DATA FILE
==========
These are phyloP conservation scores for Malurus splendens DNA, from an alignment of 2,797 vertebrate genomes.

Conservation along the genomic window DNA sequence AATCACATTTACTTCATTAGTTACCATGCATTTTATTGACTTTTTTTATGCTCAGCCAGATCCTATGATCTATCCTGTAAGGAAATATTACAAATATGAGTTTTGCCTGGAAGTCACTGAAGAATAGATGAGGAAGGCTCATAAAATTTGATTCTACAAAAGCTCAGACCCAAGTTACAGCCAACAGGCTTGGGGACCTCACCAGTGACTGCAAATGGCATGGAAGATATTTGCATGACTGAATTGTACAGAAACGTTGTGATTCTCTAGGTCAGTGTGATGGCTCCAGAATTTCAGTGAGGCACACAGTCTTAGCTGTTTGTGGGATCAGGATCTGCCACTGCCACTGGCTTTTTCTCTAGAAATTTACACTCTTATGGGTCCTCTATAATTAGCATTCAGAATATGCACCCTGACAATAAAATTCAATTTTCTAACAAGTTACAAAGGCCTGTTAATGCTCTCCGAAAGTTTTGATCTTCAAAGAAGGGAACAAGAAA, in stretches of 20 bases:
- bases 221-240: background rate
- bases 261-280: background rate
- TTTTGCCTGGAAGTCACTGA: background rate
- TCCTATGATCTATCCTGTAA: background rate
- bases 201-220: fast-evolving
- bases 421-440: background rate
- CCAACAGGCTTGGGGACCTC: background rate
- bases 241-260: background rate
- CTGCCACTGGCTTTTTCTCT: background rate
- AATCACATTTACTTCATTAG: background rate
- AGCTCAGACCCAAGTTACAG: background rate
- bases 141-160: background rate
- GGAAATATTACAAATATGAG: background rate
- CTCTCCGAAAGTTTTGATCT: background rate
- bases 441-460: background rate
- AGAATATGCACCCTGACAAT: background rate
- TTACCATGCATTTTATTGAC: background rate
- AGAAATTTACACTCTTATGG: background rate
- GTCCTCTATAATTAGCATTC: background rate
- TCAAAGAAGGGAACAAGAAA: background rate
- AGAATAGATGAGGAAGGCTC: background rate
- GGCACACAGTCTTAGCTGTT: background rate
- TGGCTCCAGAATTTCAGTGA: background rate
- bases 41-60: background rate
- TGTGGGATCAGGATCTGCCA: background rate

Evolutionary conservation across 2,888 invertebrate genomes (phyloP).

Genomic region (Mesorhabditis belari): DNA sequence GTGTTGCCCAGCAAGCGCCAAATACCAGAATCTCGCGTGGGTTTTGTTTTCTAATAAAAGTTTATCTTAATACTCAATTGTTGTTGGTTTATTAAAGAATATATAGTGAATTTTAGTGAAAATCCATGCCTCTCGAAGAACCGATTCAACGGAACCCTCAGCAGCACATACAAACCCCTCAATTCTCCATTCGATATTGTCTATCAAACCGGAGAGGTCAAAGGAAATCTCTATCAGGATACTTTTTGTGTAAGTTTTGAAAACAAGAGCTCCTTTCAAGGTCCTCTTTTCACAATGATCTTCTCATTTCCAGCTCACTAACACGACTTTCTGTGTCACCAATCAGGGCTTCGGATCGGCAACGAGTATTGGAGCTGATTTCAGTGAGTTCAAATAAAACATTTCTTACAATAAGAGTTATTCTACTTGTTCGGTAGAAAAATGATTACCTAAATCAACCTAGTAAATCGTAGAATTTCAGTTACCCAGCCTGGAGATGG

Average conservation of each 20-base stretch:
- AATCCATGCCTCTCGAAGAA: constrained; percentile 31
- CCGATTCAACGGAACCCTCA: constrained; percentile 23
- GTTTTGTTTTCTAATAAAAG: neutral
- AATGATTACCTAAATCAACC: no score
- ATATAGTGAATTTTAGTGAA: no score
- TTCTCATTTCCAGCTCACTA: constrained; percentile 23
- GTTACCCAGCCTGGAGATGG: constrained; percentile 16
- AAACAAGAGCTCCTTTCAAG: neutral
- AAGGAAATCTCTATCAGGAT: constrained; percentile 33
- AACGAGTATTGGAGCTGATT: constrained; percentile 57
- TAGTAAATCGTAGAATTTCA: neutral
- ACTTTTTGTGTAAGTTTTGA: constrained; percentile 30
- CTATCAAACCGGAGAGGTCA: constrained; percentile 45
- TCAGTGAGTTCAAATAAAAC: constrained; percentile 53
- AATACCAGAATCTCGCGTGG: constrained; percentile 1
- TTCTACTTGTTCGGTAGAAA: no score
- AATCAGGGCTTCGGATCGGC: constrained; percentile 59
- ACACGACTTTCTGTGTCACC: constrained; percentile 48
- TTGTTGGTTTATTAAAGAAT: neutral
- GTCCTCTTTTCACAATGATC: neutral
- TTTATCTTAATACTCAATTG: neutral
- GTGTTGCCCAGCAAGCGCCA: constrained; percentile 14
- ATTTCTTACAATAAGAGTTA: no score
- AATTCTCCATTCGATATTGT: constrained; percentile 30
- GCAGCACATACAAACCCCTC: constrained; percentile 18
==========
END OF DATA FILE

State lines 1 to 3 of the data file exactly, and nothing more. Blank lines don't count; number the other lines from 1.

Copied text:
These are phyloP conservation scores for Malurus splendens DNA, from an alignment of 2,797 vertebrate genomes.

Conservation along the genomic window DNA sequence AATCACATTTACTTCATTAGTTACCATGCATTTTATTGACTTTTTTTATGCTCAGCCAGATCCTATGATCTATCCTGTAAGGAAATATTACAAATATGAGTTTTGCCTGGAAGTCACTGAAGAATAGATGAGGAAGGCTCATAAAATTTGATTCTACAAAAGCTCAGACCCAAGTTACAGCCAACAGGCTTGGGGACCTCACCAGTGACTGCAAATGGCATGGAAGATATTTGCATGACTGAATTGTACAGAAACGTTGTGATTCTCTAGGTCAGTGTGATGGCTCCAGAATTTCAGTGAGGCACACAGTCTTAGCTGTTTGTGGGATCAGGATCTGCCACTGCCACTGGCTTTTTCTCTAGAAATTTACACTCTTATGGGTCCTCTATAATTAGCATTCAGAATATGCACCCTGACAATAAAATTCAATTTTCTAACAAGTTACAAAGGCCTGTTAATGCTCTCCGAAAGTTTTGATCTTCAAAGAAGGGAACAAGAAA, in stretches of 20 bases:
- bases 221-240: background rate